08.02.2017 | Otto-Friedrich-Universität Bamberg

nachricht The Great Unknown: Risk-Taking Behavior in Adolescents
19.01.2017 | Max-Planck-Institut für Bildungsforschung

All articles from Studies and Analyses >>>

The most recent press releases about innovation >>>

Die letzten 5 Focus-News des innovations-reports im Überblick:

Im Focus: Breakthrough with a chain of gold atoms

In the field of nanoscience, an international team of physicists with participants from Konstanz has achieved a breakthrough in understanding heat transport

In the field of nanoscience, an international team of physicists with participants from Konstanz has achieved a breakthrough in understanding heat transport

Im Focus: DNA repair: a new letter in the cell alphabet

Results reveal how discoveries may be hidden in scientific “blind spots”

Cells need to repair damaged DNA in our genes to prevent the development of cancer and other diseases. Our cells therefore activate and send “repair-proteins”...

Im Focus: Dresdner scientists print tomorrow’s world

The Fraunhofer IWS Dresden and Technische Universität Dresden inaugurated their jointly operated Center for Additive Manufacturing Dresden (AMCD) with a festive ceremony on February 7, 2017. Scientists from various disciplines perform research on materials, additive manufacturing processes and innovative technologies, which build up components in a layer by layer process. This technology opens up new horizons for component design and combinations of functions. For example during fabrication, electrical conductors and sensors are already able to be additively manufactured into components. They provide information about stress conditions of a product during operation.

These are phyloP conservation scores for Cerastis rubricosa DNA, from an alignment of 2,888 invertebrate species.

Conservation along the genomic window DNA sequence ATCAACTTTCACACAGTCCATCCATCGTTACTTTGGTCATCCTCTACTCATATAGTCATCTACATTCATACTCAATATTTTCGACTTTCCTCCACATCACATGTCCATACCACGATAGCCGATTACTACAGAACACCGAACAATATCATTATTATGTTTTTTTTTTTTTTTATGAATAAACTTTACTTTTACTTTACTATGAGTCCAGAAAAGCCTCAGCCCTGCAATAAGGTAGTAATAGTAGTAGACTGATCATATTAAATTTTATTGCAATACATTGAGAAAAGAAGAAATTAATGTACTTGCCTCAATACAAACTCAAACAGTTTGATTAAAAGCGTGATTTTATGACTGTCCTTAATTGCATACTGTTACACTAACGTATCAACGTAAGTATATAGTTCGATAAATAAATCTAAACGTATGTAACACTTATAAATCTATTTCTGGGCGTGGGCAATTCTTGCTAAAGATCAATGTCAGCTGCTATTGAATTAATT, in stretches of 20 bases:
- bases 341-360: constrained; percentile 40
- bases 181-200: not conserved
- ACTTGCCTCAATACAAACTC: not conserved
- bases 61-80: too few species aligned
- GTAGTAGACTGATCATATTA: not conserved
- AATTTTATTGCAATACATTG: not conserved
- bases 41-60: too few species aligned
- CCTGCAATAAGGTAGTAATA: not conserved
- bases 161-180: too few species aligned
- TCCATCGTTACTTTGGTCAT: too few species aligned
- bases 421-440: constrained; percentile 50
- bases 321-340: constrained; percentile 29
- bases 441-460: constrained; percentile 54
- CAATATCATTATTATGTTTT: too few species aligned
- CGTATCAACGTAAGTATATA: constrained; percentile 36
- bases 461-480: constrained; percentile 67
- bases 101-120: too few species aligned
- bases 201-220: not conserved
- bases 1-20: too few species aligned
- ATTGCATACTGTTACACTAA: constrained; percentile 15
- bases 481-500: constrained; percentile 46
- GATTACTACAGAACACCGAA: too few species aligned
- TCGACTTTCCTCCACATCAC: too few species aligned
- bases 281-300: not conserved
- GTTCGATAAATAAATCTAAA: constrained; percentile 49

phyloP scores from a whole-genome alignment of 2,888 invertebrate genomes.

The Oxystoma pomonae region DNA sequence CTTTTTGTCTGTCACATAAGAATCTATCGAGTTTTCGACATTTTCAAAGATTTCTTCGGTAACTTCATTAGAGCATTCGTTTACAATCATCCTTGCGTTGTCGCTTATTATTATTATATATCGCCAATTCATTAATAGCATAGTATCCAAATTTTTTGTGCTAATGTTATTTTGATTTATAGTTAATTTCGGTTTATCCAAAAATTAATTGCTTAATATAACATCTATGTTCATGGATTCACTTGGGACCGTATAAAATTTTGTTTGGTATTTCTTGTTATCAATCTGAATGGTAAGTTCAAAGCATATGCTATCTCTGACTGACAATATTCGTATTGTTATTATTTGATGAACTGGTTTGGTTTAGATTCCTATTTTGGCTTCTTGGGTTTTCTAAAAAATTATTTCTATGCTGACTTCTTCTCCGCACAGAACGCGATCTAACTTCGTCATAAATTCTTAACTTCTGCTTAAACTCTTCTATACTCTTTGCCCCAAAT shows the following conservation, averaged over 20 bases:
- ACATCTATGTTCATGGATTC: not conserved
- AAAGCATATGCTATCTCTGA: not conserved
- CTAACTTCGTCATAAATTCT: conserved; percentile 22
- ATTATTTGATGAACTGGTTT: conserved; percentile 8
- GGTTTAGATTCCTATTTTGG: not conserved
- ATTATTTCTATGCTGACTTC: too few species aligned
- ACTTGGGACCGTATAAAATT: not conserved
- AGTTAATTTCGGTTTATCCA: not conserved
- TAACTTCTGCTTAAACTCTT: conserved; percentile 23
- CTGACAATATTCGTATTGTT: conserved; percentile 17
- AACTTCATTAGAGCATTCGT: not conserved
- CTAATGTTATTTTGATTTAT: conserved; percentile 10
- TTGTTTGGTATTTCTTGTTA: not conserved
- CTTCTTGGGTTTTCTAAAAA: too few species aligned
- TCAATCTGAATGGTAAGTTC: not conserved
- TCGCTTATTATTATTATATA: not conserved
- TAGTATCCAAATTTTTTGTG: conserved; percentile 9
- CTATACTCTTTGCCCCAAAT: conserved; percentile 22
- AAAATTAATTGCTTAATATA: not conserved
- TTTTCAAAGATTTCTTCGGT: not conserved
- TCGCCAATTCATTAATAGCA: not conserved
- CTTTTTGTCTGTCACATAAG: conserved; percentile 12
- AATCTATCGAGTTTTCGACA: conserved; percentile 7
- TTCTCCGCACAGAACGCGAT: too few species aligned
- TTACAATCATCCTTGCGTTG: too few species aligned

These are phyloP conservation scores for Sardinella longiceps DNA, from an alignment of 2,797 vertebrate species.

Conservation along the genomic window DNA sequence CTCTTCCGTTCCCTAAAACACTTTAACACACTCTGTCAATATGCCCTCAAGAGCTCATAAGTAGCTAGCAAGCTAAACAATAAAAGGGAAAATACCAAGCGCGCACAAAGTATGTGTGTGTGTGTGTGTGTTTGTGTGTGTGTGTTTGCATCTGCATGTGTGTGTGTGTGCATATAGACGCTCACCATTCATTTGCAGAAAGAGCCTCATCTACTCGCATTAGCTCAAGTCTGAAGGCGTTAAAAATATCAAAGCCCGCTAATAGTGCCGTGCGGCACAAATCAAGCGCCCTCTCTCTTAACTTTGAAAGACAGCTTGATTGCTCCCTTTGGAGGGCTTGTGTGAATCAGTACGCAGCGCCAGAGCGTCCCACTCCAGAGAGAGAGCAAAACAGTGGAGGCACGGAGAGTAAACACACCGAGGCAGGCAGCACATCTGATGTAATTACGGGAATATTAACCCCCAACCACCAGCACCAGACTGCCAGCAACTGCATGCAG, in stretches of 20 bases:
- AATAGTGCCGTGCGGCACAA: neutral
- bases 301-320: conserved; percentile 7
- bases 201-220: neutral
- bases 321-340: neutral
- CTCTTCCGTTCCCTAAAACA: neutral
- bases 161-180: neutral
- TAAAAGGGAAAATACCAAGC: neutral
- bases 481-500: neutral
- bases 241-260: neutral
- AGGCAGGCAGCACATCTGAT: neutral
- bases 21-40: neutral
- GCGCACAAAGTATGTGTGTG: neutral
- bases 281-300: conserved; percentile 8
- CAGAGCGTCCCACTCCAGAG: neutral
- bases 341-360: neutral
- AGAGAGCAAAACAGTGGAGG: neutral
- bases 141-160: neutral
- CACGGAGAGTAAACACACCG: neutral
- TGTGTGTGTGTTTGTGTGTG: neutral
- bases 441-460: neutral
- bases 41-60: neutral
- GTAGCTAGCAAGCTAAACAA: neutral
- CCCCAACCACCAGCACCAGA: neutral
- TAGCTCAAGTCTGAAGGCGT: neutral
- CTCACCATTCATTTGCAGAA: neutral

The 3D-printing technology, or additive manufacturing as it is often called, has long made the step out of scientific research laboratories into industrial...

Im Focus: Mimicking nature's cellular architectures via 3-D printing

Research offers new level of control over the structure of 3-D printed materials

Nature does amazing things with limited design materials. Grass, for example, can support its own weight, resist strong wind loads, and recover after being...

Im Focus: Three Magnetic States for Each Hole

Nanometer-scale magnetic perforated grids could create new possibilities for computing. Together with international colleagues, scientists from the Helmholtz Zentrum Dresden-Rossendorf (HZDR) have shown how a cobalt grid can be reliably programmed at room temperature. In addition they discovered that for every hole ("antidot") three magnetic states can be configured. The results have been published in the journal "Scientific Reports".

Physicist Dr. Rantej Bali from the HZDR, together with scientists from Singapore and Australia, designed a special grid structure in a thin layer of cobalt in...

All Focus news of the innovation-report >>>

Anzeige

Anzeige

Event News

Booth and panel discussion – The Lindau Nobel Laureate Meetings at the AAAS 2017 Annual Meeting

13.02.2017 | Event News

Complex Loading versus Hidden Reserves

10.02.2017 | Event News

International Conference on Crystal Growth in Freiburg

09.02.2017 | Event News

 
Latest News

Stingless bees have their nests protected by soldiers

24.02.2017 | Life Sciences

New risk factors for anxiety disorders

24.02.2017 | Life Sciences

MWC 2017: 5G Capital Berlin

24.02.2017 | Trade Fair News

VideoLinks
B2B-VideoLinks
More VideoLinks >>>